Yet again, we always seem to find free or cheap things to do for entertainment and food. Luckily, our friends in Cyprus are 100% on board.
They invited us to an art exhibit where we got unlimited free drinks because it was sponsored by a Gin company. We were dragging the next day at the gym, but the 12+ drinks and staying out till 2:00 am didn’t help.
We also went to a free concert. The genre was ‘noise’. Whatever it was called, it was atrocious. However, it was still a fun night with friends.
Somehow, we also became friends with some Alabama fans in Cyprus and were invited to a tailgate where we ate typical football food like nachos, bbq sandwiches, ice cream, and more. The host gave us an untouched rack of ribs because he, like many others, doesn’t eat leftovers. Absolutely crazy.
As far as spending money goes, we went down and had some beer on the beach for $3.50. Additionally, while hosting our friend, we went down to Old Town Limassol and got gelato for €1.50 ($1.66) apiece, which was the best money we’ve spent since we’ve been retired. Legitimately worth every penny.
Also, we spent ₺70 Turkish Lira ($12.23) on a huge lunch on the north side of the island. We were so full that we skipped supper. On our last day in Cyprus, Emily and I walked back down and got a couple more of those gelatos for $1.66.
During our travels, we happily crashed a couple of lounges for food. First, the Limassol Aspire lounge for supper before our flight. Second, the Warsaw lounge for breakfast, and finally hitting the same Warsaw lounge again for a late lunch. Between the Warsaw lounges, we got a couple of coffees to warm up while in Old Town.
Meanwhile, in the Warsaw lounge, we ran into a FI friend and he was on the same flight to Munich. He was renting a camper van and driving around the Alps with a friend. He invited us to a bar in Munich to meet someone his friend put him in touch with. The bar didn’t accept cards, so she was kind enough to buy our beers as we were cash-poor.
Indebted to this woman, we suggested getting lunch with her the next week. She recommended a great Italian place that makes their own wine. After an amazing meal, we went to pay, and they didn’t take cards either. Sensing a pattern here? Embarrassingly, she paid for our meal and now we are even more in the debt of this gracious German.
We did have a couple of meals out that we actually paid for including a local German Brauhaus & a vegan cat-cafe where they had cats wandering the place.
Our Alabama friends from Cyprus put us in touch with a former Alabama football player in Munich. This guy happened to be hosting a Thanksgiving dinner for some of his German friends and invited us over. These damn Germans are incredibly nice. We did bring over some cake for dessert, so our cost was $22.37.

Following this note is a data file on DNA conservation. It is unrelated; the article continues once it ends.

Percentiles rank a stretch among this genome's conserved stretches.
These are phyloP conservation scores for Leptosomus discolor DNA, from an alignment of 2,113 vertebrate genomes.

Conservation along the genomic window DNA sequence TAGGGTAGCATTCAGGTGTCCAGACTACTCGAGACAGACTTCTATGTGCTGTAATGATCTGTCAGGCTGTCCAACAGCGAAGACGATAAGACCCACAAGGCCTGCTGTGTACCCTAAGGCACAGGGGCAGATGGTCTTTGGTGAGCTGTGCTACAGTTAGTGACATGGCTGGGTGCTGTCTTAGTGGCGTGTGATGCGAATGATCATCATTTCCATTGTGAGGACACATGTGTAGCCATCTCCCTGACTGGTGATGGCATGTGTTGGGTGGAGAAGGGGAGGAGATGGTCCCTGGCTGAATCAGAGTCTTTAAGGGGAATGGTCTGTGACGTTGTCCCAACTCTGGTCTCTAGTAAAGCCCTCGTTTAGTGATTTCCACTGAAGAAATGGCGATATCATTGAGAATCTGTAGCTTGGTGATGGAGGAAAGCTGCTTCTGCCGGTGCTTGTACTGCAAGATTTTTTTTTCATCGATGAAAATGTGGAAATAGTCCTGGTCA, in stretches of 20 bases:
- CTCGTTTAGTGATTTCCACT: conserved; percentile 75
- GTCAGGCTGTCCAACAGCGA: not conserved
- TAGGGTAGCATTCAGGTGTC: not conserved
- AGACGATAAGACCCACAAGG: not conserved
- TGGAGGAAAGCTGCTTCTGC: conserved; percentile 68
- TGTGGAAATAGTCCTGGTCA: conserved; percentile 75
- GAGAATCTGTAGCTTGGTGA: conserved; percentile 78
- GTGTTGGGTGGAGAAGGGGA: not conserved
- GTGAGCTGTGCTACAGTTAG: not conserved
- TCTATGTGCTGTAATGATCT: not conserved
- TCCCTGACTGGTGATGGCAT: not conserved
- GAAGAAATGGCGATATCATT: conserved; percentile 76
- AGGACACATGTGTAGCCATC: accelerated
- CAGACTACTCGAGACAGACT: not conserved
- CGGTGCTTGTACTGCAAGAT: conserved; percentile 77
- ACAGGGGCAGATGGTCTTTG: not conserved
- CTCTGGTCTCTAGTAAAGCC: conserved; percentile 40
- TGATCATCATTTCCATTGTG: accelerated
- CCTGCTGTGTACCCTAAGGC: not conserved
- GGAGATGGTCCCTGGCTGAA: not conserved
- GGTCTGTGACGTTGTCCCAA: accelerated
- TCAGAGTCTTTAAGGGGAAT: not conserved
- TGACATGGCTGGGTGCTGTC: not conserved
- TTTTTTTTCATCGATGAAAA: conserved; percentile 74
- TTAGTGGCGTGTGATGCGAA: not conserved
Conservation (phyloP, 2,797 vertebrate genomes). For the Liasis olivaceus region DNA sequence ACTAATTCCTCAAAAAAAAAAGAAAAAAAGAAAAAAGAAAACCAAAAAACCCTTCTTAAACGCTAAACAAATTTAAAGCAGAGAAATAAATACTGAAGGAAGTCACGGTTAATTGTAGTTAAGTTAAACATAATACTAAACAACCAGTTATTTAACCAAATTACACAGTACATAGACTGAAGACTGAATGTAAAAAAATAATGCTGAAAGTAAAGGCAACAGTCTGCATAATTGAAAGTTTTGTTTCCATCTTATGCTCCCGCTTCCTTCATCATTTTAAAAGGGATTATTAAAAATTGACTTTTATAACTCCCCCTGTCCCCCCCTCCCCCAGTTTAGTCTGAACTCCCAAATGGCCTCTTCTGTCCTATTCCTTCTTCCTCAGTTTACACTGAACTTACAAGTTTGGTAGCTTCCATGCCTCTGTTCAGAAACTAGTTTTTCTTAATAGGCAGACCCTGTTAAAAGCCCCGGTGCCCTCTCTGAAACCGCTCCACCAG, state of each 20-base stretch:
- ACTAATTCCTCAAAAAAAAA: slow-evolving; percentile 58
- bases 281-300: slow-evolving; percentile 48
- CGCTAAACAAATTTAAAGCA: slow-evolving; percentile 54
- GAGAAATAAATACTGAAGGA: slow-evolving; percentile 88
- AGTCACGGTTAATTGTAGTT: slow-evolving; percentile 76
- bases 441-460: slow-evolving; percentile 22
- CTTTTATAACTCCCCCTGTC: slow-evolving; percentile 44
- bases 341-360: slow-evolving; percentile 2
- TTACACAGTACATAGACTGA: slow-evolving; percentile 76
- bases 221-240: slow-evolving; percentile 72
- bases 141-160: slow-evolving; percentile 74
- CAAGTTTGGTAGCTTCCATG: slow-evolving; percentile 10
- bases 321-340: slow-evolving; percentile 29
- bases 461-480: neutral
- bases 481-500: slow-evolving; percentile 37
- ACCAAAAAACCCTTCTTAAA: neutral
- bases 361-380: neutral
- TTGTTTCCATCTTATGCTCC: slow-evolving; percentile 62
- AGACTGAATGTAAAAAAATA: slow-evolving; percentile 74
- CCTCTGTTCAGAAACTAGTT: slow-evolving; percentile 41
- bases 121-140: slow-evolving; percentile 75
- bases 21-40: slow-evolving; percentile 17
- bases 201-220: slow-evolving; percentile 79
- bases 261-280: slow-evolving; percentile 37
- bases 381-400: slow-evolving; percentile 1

Food Total: $168.86
Health & Fitness
We had a big drop-off in spending on health & fitness in November. We did buy some vegan protein for $23.20. Additionally, we spent $55.43 on some medication.
We ‘froze’ our gym membership in Cyprus for a few months so we wouldn’t miss out on three of the six months that we paid for. While we’ve been in Munich, we’ve been doing 100% at-home workouts with no equipment. This is because the gyms in Munich are incredibly expensive. We’re talking $22.14 (€20) apiece for a one-day guest pass. On the other hand, our gym in the States had a $5 daily guest pass. Consequently, we are looking forward to Budapest, where the gyms are much more reasonable.
Health & Fitness Total: $78.63
|House & Apartment||$581.53||$204.68|
This was a low month on maintenance & repairs, however, we already covered the vacancy in the income section.
For example, we had typical costs of the mortgages, utilities for two properties, property management for the AirBnb, and pest control for two properties.
Finally, we wrapped up the work on our apartment…for now. To finish up, we needed some paint, random supplies, bathroom accessories, two clothes racks, & some small accessories from IKEA. Overall, this came out to $315.26.
With this, we now have a fully furnished apartment complete with a guest room for friends and family to visit, which was not an option when we initially arrived in Cyprus. One of the many beauties of early retirement is that you have the time and energy to focus on things that’ll benefit others more than yourself.
Total Housing: $3,560.96
To sum up our expenses in early retirement we have the miscellaneous category. This month, we have a typical phone bill from Sprint, which was $47.19 for the two of us. This is a few dollars more than last month as I had a couple of phone calls with the internet provider of our AirBnb which cost me $0.25 per minute.
Similarly, another random expense this month was a haircut for €10 ($11.07). Also, we spent €6 to explore Saint Hilarion Castle in ‘Northern Cyprus’, which turned into a full day of exploration and beautiful sights and scenery.
Misc Total: $58.26
Total Expenses: $4,192.54
Despite the higher expenses of traveling, the exploring we did, and all the nights out with friends, we still were well within our monthly early retirement income. It really amazes me how inexpensive a life full of adventure can be.
On the other hand, most people believe that you have to live like a pauper to keep your expenses low, especially in early retirement. We are here to tell you that you couldn’t be more incorrect. Above all, it may take a little creativity, but you can have a healthy, fun, social lifestyle in early retirement without it costing you an arm and a leg.
Income – Expenses = +$1,888.23
Monthly Early Retirement Updates: